Most of us are guilty of it to some extent.
Yes, we want to believe that people in the medical field have a moral compass second to none, that they’re dedicated to the noble ideal of selflessly helping heal their fellow man.
Of course, elevating health professionals to a higher moral plane — a deliberate delusion cloaked in the fervent hope that when we’re hurting they’ll be more committed to their work than we sometimes are — is dangerous if regulators and cops also elevate them, giving medical personnel the benefit of the doubt when it comes to right and wrong.
We don’t know if that’s at least part of the reason Dr. Dipak Desai got a free ride from authorities for years, despite warnings from other practitioners that he was engaged in unconscionable practices. We do know, however, from evidence produced at the murder trial where he was convicted, that if he had been treated like the thug he is, Las Vegas wouldn’t have endured a killer outbreak of hepatitis.
When it was revealed last week that two former Sunrise Hospital nurses fired in connection with the 2010 death of a newborn from a broken catheter would not be prosecuted and that police dropped the case, the danger of giving powerful medical professionals the benefit of the doubt seemed apparent in another way.
Nurses Sharon Ochoa-Reyes and Jessica May Rice went through hell for three years basically on the word of Sunrise Hospital executives, who used a flawed report to call for a criminal investigation. Helpful police branded the nurses “persons of interest” in a probe into “intentional patient harm.” The nurses were called baby killers. Rice went bankrupt and needs depression medication. Ochoa-Reyes can’t sleep.
After the case was dropped, Sunrise’s reaction was predictable: “Sunrise … respects … the challenge for the district attorney in predicting whether the evidence proves guilt beyond a reasonable doubt.”
What evidence? Sunrise couldn’t even come up with evidence for the state nursing board to keep the licenses of the nurses suspended. (Their licenses were temporarily suspended when police told the board the nurses were a target of a criminal probe.)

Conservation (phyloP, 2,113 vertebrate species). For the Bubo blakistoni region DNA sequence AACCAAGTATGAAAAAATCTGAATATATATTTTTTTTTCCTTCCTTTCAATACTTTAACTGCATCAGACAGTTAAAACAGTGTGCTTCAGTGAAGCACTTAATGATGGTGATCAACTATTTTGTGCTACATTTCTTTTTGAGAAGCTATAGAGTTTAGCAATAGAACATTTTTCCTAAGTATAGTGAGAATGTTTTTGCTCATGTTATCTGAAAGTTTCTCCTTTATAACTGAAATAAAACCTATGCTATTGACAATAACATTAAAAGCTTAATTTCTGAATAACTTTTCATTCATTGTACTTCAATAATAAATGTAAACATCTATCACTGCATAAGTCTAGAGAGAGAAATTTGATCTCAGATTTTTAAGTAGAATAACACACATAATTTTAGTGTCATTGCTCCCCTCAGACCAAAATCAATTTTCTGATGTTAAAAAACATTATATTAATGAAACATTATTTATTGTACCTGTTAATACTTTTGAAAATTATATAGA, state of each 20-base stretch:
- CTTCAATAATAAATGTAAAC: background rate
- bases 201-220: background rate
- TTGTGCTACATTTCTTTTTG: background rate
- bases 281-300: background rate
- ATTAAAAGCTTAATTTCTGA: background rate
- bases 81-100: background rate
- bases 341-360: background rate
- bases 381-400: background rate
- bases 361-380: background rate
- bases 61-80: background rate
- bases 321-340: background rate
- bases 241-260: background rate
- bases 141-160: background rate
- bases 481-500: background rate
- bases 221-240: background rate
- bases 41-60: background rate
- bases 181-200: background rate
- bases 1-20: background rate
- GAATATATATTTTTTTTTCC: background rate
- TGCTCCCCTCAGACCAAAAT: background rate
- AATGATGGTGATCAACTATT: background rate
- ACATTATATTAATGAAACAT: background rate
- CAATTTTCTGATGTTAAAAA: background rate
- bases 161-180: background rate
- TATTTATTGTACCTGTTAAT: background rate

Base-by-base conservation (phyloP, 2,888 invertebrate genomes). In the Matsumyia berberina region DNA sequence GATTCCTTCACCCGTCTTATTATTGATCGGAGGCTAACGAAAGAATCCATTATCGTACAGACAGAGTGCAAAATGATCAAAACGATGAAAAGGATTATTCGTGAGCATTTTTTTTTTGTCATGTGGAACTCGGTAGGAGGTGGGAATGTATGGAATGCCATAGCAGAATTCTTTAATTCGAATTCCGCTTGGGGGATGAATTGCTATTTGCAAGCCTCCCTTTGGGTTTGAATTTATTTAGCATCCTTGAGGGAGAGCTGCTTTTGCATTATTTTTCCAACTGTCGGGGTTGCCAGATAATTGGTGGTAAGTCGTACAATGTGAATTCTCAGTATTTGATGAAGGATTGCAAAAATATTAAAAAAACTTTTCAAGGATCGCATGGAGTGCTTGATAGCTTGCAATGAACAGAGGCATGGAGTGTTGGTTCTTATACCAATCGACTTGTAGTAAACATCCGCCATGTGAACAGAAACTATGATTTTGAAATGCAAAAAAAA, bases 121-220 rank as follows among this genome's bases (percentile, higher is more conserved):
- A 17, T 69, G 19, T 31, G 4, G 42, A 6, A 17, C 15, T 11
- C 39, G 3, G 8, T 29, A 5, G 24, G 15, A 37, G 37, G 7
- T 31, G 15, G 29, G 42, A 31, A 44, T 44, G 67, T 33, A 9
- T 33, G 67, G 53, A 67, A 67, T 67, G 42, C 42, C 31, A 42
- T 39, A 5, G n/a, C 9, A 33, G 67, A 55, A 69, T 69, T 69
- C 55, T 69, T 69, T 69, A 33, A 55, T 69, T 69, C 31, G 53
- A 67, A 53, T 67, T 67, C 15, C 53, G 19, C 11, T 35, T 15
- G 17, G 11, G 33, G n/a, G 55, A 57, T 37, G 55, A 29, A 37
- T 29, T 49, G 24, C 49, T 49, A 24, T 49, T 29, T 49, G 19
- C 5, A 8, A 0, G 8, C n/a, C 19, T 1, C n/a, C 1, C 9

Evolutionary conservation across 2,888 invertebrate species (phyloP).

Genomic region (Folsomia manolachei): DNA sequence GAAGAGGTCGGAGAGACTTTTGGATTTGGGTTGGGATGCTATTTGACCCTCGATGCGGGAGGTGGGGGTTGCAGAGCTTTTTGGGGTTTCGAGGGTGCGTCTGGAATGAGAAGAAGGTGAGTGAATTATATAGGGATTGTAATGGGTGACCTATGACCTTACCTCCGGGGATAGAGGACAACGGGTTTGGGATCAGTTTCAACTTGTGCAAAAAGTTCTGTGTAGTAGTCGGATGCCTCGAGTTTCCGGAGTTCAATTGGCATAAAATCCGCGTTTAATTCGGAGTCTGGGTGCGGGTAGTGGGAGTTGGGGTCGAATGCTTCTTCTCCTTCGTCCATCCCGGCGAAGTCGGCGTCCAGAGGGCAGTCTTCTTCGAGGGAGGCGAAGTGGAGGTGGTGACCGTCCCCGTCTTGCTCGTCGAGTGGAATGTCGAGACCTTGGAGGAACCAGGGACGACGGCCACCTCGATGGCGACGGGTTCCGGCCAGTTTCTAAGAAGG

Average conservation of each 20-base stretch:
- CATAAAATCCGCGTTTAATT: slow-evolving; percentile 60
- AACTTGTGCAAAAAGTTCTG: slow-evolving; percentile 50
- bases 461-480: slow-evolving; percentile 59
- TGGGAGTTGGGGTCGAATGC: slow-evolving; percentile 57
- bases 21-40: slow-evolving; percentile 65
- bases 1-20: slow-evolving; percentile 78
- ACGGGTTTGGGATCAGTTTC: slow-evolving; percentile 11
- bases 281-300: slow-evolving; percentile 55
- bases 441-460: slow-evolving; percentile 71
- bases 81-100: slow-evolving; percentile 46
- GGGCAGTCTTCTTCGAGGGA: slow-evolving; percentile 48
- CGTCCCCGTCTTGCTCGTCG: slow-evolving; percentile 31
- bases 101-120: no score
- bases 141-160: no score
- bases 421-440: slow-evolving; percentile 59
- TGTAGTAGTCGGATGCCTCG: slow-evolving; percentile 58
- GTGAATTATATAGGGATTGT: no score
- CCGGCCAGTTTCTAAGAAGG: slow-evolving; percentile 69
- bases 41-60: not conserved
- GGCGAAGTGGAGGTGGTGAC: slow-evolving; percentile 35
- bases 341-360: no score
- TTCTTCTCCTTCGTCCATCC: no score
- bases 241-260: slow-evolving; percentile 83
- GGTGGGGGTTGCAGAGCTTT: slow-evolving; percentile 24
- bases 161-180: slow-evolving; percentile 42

Only the lowest burden of proof had to be met — lawyers call it 51 to 49 percent — for the nursing agency to suspend. But Sunrise didn’t have it, let alone evidence to support guilt beyond a reasonable doubt.
While not a lawyer, I went through the hundreds of documents subpoenaed by the nursing board for its investigation and couldn’t find anything pointing a finger at the nurses. Though on duty when the incident occurred that resulted in the death of the baby, Rice was doing charting work and Ochoa-Reyes did not work on the baby, the documents revealed.
Remember, arbitrators ruled the nurses should get their jobs back and a federal judge reinforced the rulings.
Though the subpoenaed documents show Sunrise had problems with broken catheters for months, it wasn’t until failures ultimately causing Miowne Obote’s death and another child’s injury that Sunrise had a forensic expert examine catheters. (FDA reports revealed identical catheters broke because of product failure at other U.S. hospitals.)
In a 2010 email to employees explaining why Sunrise asked police to conduct an investigation, CEO Sylvia Young said it was because the report of a forensic engineer hired by Sunrise “showed the lines had been cut.”
But W. Don Bunn, the engineer hired by Sunrise, told me in 2010 that the lines could have snapped from product failure. He said he was only asked to see if the catheter lines could have been cut. On six catheters he was able to simulate cuts he saw in photos of broken Sunrise catheters with scissors and razor blades.
“They didn’t ask me to test for product failures,” Bunn said, adding he was surprised Sunrise didn’t want to know. “That’s what I’m usually asked to do.”
Bunn’s flawed report was used by coroner Mike Murphy — who admitted his office did not do independent testing — to rule Baby Obote’s death a homicide. After learning Bunn said product failure could have caused the catheter to break, Murphy said such information could change his ruling to accidental death.
(A federal agency has tested the catheters. Though results aren’t yet public, it’s a safe bet a criminal probe wouldn’t have been dropped if they were found to be deliberately cut.)
Could Sunrise, as Ochoa-Reyes’ attorney George Kelesis argues, have used the nurses as scapegoats to deflect attention from a dangerous problem that should have been corrected much earlier? Though Sunrise officials say no, Kelesis notes Sunrise and its parent company, HCA, occasionally seem to lose their moral compass.
Earlier this year, Sunrise was the only Nevada hospital and one of 55 in the nation — 23 of the hospitals were HCA’s — that agreed to pay the federal government a total of $34 million to settle allegations that the facilities submitted false claims to Medicare for a back procedure. In 2002 and 2003, HCA paid settlements for its chain totaling $1.7 billion, the highest heath care fraud settlements in U.S. history.
Pray Sunrise/HCA now has a strong moral compass. Our lives may one day be in their hands.
Contact reporter Paul Harasim at firstname.lastname@example.org or 702-387-2908.